In keeping with Atwater’s strategy, Republicans have kept up their coded racist appeals throughout the Obama presidency. During the 2012 Republican presidential debates, Newt Gingrich called President Barack Obama the “food stamp president”, claiming that “more people have been put on food stamps by Barack Obama than any president in American history”. Not only is this statement misleading, it feeds off stereotypes about who receives these benefits.
Yet it is the hypocrisy of Paul Ryan that I find most striking. In March 2014 Representative Paul Ryan (yes, the same man who claimed there was no place for white supremacy in the Republican Party), condemned the “inner-city values” of black people whom he implied are lazy. He further used the discredited research of Charles Murray as evidence for his claims. Paul Ryan is not above using coded language to stir racial animus – what Ian Haney Lopez calls “dog-whistle politics”. So why, now, should I believe his assertion that the “party of Lincoln” is not tinged with white supremacy?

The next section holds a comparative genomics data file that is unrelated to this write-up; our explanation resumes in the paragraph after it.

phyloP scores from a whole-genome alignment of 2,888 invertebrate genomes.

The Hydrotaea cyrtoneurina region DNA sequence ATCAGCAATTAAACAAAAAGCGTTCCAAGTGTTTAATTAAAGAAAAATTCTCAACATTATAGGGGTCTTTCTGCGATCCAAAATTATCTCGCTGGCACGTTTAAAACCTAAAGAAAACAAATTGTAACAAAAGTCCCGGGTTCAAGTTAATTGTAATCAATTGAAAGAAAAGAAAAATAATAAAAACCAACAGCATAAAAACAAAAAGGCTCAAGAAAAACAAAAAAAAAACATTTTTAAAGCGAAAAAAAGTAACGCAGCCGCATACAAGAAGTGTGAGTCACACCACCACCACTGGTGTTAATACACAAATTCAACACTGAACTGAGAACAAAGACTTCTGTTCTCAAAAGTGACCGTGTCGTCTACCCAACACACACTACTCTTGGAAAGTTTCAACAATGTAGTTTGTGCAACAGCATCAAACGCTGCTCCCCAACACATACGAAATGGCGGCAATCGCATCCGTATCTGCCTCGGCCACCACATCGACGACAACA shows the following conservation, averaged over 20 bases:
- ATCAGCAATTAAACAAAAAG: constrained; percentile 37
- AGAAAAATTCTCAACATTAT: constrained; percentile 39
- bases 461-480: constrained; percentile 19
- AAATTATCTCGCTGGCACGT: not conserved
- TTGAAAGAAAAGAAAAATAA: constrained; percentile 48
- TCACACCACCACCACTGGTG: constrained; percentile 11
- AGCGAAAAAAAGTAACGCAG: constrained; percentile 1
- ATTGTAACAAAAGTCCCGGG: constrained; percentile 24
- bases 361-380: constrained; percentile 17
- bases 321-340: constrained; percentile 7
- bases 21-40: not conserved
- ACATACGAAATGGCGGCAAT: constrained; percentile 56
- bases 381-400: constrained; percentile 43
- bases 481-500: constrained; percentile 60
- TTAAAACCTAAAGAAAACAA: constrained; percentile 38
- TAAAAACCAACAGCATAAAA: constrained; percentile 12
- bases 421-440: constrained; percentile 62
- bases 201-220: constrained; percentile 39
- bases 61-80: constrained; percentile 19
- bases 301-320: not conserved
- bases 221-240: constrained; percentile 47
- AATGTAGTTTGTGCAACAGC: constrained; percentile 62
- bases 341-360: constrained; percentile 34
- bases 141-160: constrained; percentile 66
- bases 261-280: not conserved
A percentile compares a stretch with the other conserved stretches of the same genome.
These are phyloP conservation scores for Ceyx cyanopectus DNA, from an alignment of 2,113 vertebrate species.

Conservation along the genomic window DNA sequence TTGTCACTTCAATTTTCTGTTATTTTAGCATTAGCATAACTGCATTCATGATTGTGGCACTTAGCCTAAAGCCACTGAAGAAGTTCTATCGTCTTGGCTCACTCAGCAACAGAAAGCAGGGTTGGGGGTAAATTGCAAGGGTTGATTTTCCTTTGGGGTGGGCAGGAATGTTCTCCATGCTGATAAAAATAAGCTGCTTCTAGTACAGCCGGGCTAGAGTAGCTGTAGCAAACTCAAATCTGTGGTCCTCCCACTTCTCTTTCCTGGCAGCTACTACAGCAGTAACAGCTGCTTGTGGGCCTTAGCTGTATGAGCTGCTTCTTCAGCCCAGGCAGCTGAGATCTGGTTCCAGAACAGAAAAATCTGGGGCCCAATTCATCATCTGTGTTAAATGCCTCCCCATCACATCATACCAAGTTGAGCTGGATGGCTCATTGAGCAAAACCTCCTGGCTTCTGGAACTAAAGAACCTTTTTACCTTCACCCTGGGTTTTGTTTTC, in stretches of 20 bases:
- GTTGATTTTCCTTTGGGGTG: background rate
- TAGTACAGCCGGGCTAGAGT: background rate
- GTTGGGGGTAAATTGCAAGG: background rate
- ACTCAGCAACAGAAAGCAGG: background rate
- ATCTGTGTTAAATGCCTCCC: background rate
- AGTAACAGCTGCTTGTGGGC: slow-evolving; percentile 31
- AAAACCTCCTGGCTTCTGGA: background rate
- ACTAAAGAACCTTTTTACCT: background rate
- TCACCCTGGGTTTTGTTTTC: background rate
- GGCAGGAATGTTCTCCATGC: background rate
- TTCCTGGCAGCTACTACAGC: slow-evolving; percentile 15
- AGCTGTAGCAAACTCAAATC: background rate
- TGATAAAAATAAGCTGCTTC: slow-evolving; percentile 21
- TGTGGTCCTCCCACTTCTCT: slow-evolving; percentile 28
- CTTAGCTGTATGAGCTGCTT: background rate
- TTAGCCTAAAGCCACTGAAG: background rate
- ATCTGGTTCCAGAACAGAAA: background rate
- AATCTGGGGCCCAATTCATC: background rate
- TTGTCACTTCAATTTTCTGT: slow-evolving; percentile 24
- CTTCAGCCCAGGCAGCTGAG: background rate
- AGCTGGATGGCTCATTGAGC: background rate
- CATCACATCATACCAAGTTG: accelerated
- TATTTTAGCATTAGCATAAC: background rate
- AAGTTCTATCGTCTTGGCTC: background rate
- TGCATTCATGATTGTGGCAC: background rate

Donald Trump is the presidential candidate the Republican Party deserves. After years of stoking the fires of xenophobia, nationalism, and racism, they now have a frontrunner whose only brilliance lies in his ability to seize the populist anxiety Republicans themselves have cultivated. We are witnessing the implosion of a political party. It will take years for Republicans to recover from the disaster that is the 2016 election cycle, and they have no one to blame but themselves.
On December 4, 1963, Malcolm X gave a controversial speech describing the assassination of John F. Kennedy as the “chickens of America coming home to roost”. You cannot sow seeds of destruction, he declared, and be surprised when violence is visited upon you. The same is true of the Republican Party. You reap what you sow.
Featured image courtesy of: Darron Birgenheier
About the Author
Lawrence Ware is an Oklahoma State University Division of Institutional Diversity Fellow. He teaches in OSU’s philosophy department and is the Diversity Coordinator for its Ethics Center. A frequent contributor to the publication The Democratic Left and contributing editor of the progressive publication RS: The Religious Left, he has also been a commentator on race and politics for the Huffington Post Live, NPR’s Talk of the Nation, and PRI’s Flashpoint. Contact him: email@example.com